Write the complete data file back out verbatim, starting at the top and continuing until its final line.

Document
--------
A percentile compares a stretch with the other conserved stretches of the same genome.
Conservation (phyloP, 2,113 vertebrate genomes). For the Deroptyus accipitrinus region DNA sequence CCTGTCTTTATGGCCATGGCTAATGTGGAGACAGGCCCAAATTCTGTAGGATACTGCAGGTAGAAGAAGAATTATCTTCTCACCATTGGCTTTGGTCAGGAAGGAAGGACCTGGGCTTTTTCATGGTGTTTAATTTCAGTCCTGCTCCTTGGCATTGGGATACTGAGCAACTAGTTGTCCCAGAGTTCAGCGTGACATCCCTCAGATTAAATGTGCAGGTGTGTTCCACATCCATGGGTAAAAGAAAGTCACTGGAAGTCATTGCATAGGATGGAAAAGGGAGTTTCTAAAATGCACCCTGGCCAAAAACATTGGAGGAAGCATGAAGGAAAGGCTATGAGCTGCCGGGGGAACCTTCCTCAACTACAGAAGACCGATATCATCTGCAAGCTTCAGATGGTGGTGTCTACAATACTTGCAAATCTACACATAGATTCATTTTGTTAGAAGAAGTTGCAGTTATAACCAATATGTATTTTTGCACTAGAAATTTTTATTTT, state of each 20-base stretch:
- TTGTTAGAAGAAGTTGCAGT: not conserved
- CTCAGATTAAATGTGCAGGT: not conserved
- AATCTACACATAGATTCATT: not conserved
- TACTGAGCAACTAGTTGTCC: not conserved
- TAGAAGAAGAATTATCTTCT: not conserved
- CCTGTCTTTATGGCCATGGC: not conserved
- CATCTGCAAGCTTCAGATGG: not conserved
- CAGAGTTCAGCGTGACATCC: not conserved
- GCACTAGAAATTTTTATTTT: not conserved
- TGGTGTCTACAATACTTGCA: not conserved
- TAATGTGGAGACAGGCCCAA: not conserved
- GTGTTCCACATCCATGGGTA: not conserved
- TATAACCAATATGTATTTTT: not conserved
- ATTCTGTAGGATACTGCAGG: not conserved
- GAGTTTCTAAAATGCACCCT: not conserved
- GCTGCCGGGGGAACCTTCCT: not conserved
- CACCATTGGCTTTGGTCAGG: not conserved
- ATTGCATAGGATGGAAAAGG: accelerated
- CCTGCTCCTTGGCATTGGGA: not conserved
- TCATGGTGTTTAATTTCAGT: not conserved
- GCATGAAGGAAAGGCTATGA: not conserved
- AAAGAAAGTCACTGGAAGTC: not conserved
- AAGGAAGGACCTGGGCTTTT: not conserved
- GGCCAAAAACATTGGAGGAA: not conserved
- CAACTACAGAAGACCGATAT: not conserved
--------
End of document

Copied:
A percentile compares a stretch with the other conserved stretches of the same genome.
Conservation (phyloP, 2,113 vertebrate genomes). For the Deroptyus accipitrinus region DNA sequence CCTGTCTTTATGGCCATGGCTAATGTGGAGACAGGCCCAAATTCTGTAGGATACTGCAGGTAGAAGAAGAATTATCTTCTCACCATTGGCTTTGGTCAGGAAGGAAGGACCTGGGCTTTTTCATGGTGTTTAATTTCAGTCCTGCTCCTTGGCATTGGGATACTGAGCAACTAGTTGTCCCAGAGTTCAGCGTGACATCCCTCAGATTAAATGTGCAGGTGTGTTCCACATCCATGGGTAAAAGAAAGTCACTGGAAGTCATTGCATAGGATGGAAAAGGGAGTTTCTAAAATGCACCCTGGCCAAAAACATTGGAGGAAGCATGAAGGAAAGGCTATGAGCTGCCGGGGGAACCTTCCTCAACTACAGAAGACCGATATCATCTGCAAGCTTCAGATGGTGGTGTCTACAATACTTGCAAATCTACACATAGATTCATTTTGTTAGAAGAAGTTGCAGTTATAACCAATATGTATTTTTGCACTAGAAATTTTTATTTT, state of each 20-base stretch:
- TTGTTAGAAGAAGTTGCAGT: not conserved
- CTCAGATTAAATGTGCAGGT: not conserved
- AATCTACACATAGATTCATT: not conserved
- TACTGAGCAACTAGTTGTCC: not conserved
- TAGAAGAAGAATTATCTTCT: not conserved
- CCTGTCTTTATGGCCATGGC: not conserved
- CATCTGCAAGCTTCAGATGG: not conserved
- CAGAGTTCAGCGTGACATCC: not conserved
- GCACTAGAAATTTTTATTTT: not conserved
- TGGTGTCTACAATACTTGCA: not conserved
- TAATGTGGAGACAGGCCCAA: not conserved
- GTGTTCCACATCCATGGGTA: not conserved
- TATAACCAATATGTATTTTT: not conserved
- ATTCTGTAGGATACTGCAGG: not conserved
- GAGTTTCTAAAATGCACCCT: not conserved
- GCTGCCGGGGGAACCTTCCT: not conserved
- CACCATTGGCTTTGGTCAGG: not conserved
- ATTGCATAGGATGGAAAAGG: accelerated
- CCTGCTCCTTGGCATTGGGA: not conserved
- TCATGGTGTTTAATTTCAGT: not conserved
- GCATGAAGGAAAGGCTATGA: not conserved
- AAAGAAAGTCACTGGAAGTC: not conserved
- AAGGAAGGACCTGGGCTTTT: not conserved
- GGCCAAAAACATTGGAGGAA: not conserved
- CAACTACAGAAGACCGATAT: not conserved